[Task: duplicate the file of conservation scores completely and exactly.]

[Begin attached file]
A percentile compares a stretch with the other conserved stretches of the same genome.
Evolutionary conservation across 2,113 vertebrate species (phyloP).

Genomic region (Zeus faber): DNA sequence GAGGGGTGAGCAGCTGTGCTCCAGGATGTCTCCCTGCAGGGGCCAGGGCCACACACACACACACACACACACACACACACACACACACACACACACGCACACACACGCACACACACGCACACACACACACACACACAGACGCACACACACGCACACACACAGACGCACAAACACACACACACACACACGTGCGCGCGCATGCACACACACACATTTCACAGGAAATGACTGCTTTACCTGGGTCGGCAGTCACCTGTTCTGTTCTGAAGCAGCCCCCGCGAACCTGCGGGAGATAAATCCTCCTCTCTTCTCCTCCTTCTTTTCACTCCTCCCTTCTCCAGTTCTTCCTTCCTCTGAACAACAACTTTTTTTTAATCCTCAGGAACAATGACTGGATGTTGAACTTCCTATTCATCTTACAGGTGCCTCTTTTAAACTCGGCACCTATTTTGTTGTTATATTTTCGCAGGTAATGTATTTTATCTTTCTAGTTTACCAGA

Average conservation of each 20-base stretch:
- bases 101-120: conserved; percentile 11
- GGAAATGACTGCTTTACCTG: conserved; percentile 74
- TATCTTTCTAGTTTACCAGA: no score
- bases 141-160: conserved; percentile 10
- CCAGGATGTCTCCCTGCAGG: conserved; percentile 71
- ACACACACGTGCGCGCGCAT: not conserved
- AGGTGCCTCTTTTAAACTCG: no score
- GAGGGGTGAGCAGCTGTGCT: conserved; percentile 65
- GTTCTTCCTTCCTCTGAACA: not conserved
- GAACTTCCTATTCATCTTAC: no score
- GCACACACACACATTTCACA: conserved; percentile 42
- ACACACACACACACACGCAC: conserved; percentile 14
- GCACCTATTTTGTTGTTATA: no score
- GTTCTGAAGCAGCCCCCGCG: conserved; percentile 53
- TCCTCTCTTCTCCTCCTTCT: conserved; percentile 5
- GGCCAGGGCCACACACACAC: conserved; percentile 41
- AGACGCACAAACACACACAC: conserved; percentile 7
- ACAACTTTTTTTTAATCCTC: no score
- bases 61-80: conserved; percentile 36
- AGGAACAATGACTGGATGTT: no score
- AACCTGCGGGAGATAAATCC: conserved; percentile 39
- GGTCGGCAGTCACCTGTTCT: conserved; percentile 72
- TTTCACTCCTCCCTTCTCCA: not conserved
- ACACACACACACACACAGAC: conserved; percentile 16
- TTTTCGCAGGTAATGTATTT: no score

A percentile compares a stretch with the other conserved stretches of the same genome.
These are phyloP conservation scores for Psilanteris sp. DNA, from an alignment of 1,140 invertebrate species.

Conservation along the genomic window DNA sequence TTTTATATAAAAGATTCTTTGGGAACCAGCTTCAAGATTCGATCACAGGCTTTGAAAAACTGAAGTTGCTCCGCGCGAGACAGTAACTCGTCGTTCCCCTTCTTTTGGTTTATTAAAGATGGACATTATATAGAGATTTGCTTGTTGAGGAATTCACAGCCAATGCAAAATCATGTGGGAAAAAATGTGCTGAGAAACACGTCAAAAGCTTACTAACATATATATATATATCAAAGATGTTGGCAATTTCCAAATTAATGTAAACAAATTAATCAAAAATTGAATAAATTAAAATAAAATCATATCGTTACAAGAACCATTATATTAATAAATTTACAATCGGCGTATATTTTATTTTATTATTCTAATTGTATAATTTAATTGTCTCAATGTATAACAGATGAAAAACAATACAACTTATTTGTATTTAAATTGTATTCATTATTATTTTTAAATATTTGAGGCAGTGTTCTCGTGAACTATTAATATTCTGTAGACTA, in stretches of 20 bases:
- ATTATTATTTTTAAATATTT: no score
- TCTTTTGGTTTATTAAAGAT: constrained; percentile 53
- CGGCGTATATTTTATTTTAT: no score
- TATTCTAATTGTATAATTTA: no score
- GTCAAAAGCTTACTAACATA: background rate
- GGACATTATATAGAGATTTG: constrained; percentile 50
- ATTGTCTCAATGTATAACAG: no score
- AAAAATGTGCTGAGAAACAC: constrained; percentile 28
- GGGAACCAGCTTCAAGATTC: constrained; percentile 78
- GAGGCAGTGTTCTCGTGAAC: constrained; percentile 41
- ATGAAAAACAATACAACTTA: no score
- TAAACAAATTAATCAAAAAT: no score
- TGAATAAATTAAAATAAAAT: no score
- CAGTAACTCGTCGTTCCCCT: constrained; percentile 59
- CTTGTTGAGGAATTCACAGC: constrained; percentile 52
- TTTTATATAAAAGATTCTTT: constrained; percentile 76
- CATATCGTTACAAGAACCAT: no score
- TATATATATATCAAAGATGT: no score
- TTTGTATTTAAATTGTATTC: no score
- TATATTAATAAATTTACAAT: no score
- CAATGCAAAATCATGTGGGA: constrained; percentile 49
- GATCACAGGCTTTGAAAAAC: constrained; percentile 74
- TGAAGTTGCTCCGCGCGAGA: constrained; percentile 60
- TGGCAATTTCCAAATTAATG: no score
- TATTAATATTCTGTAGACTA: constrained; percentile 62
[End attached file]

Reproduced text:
A percentile compares a stretch with the other conserved stretches of the same genome.
Evolutionary conservation across 2,113 vertebrate species (phyloP).

Genomic region (Zeus faber): DNA sequence GAGGGGTGAGCAGCTGTGCTCCAGGATGTCTCCCTGCAGGGGCCAGGGCCACACACACACACACACACACACACACACACACACACACACACACACGCACACACACGCACACACACGCACACACACACACACACACAGACGCACACACACGCACACACACAGACGCACAAACACACACACACACACACGTGCGCGCGCATGCACACACACACATTTCACAGGAAATGACTGCTTTACCTGGGTCGGCAGTCACCTGTTCTGTTCTGAAGCAGCCCCCGCGAACCTGCGGGAGATAAATCCTCCTCTCTTCTCCTCCTTCTTTTCACTCCTCCCTTCTCCAGTTCTTCCTTCCTCTGAACAACAACTTTTTTTTAATCCTCAGGAACAATGACTGGATGTTGAACTTCCTATTCATCTTACAGGTGCCTCTTTTAAACTCGGCACCTATTTTGTTGTTATATTTTCGCAGGTAATGTATTTTATCTTTCTAGTTTACCAGA

Average conservation of each 20-base stretch:
- bases 101-120: conserved; percentile 11
- GGAAATGACTGCTTTACCTG: conserved; percentile 74
- TATCTTTCTAGTTTACCAGA: no score
- bases 141-160: conserved; percentile 10
- CCAGGATGTCTCCCTGCAGG: conserved; percentile 71
- ACACACACGTGCGCGCGCAT: not conserved
- AGGTGCCTCTTTTAAACTCG: no score
- GAGGGGTGAGCAGCTGTGCT: conserved; percentile 65
- GTTCTTCCTTCCTCTGAACA: not conserved
- GAACTTCCTATTCATCTTAC: no score
- GCACACACACACATTTCACA: conserved; percentile 42
- ACACACACACACACACGCAC: conserved; percentile 14
- GCACCTATTTTGTTGTTATA: no score
- GTTCTGAAGCAGCCCCCGCG: conserved; percentile 53
- TCCTCTCTTCTCCTCCTTCT: conserved; percentile 5
- GGCCAGGGCCACACACACAC: conserved; percentile 41
- AGACGCACAAACACACACAC: conserved; percentile 7
- ACAACTTTTTTTTAATCCTC: no score
- bases 61-80: conserved; percentile 36
- AGGAACAATGACTGGATGTT: no score
- AACCTGCGGGAGATAAATCC: conserved; percentile 39
- GGTCGGCAGTCACCTGTTCT: conserved; percentile 72
- TTTCACTCCTCCCTTCTCCA: not conserved
- ACACACACACACACACAGAC: conserved; percentile 16
- TTTTCGCAGGTAATGTATTT: no score

A percentile compares a stretch with the other conserved stretches of the same genome.
These are phyloP conservation scores for Psilanteris sp. DNA, from an alignment of 1,140 invertebrate species.

Conservation along the genomic window DNA sequence TTTTATATAAAAGATTCTTTGGGAACCAGCTTCAAGATTCGATCACAGGCTTTGAAAAACTGAAGTTGCTCCGCGCGAGACAGTAACTCGTCGTTCCCCTTCTTTTGGTTTATTAAAGATGGACATTATATAGAGATTTGCTTGTTGAGGAATTCACAGCCAATGCAAAATCATGTGGGAAAAAATGTGCTGAGAAACACGTCAAAAGCTTACTAACATATATATATATATCAAAGATGTTGGCAATTTCCAAATTAATGTAAACAAATTAATCAAAAATTGAATAAATTAAAATAAAATCATATCGTTACAAGAACCATTATATTAATAAATTTACAATCGGCGTATATTTTATTTTATTATTCTAATTGTATAATTTAATTGTCTCAATGTATAACAGATGAAAAACAATACAACTTATTTGTATTTAAATTGTATTCATTATTATTTTTAAATATTTGAGGCAGTGTTCTCGTGAACTATTAATATTCTGTAGACTA, in stretches of 20 bases:
- ATTATTATTTTTAAATATTT: no score
- TCTTTTGGTTTATTAAAGAT: constrained; percentile 53
- CGGCGTATATTTTATTTTAT: no score
- TATTCTAATTGTATAATTTA: no score
- GTCAAAAGCTTACTAACATA: background rate
- GGACATTATATAGAGATTTG: constrained; percentile 50
- ATTGTCTCAATGTATAACAG: no score
- AAAAATGTGCTGAGAAACAC: constrained; percentile 28
- GGGAACCAGCTTCAAGATTC: constrained; percentile 78
- GAGGCAGTGTTCTCGTGAAC: constrained; percentile 41
- ATGAAAAACAATACAACTTA: no score
- TAAACAAATTAATCAAAAAT: no score
- TGAATAAATTAAAATAAAAT: no score
- CAGTAACTCGTCGTTCCCCT: constrained; percentile 59
- CTTGTTGAGGAATTCACAGC: constrained; percentile 52
- TTTTATATAAAAGATTCTTT: constrained; percentile 76
- CATATCGTTACAAGAACCAT: no score
- TATATATATATCAAAGATGT: no score
- TTTGTATTTAAATTGTATTC: no score
- TATATTAATAAATTTACAAT: no score
- CAATGCAAAATCATGTGGGA: constrained; percentile 49
- GATCACAGGCTTTGAAAAAC: constrained; percentile 74
- TGAAGTTGCTCCGCGCGAGA: constrained; percentile 60
- TGGCAATTTCCAAATTAATG: no score
- TATTAATATTCTGTAGACTA: constrained; percentile 62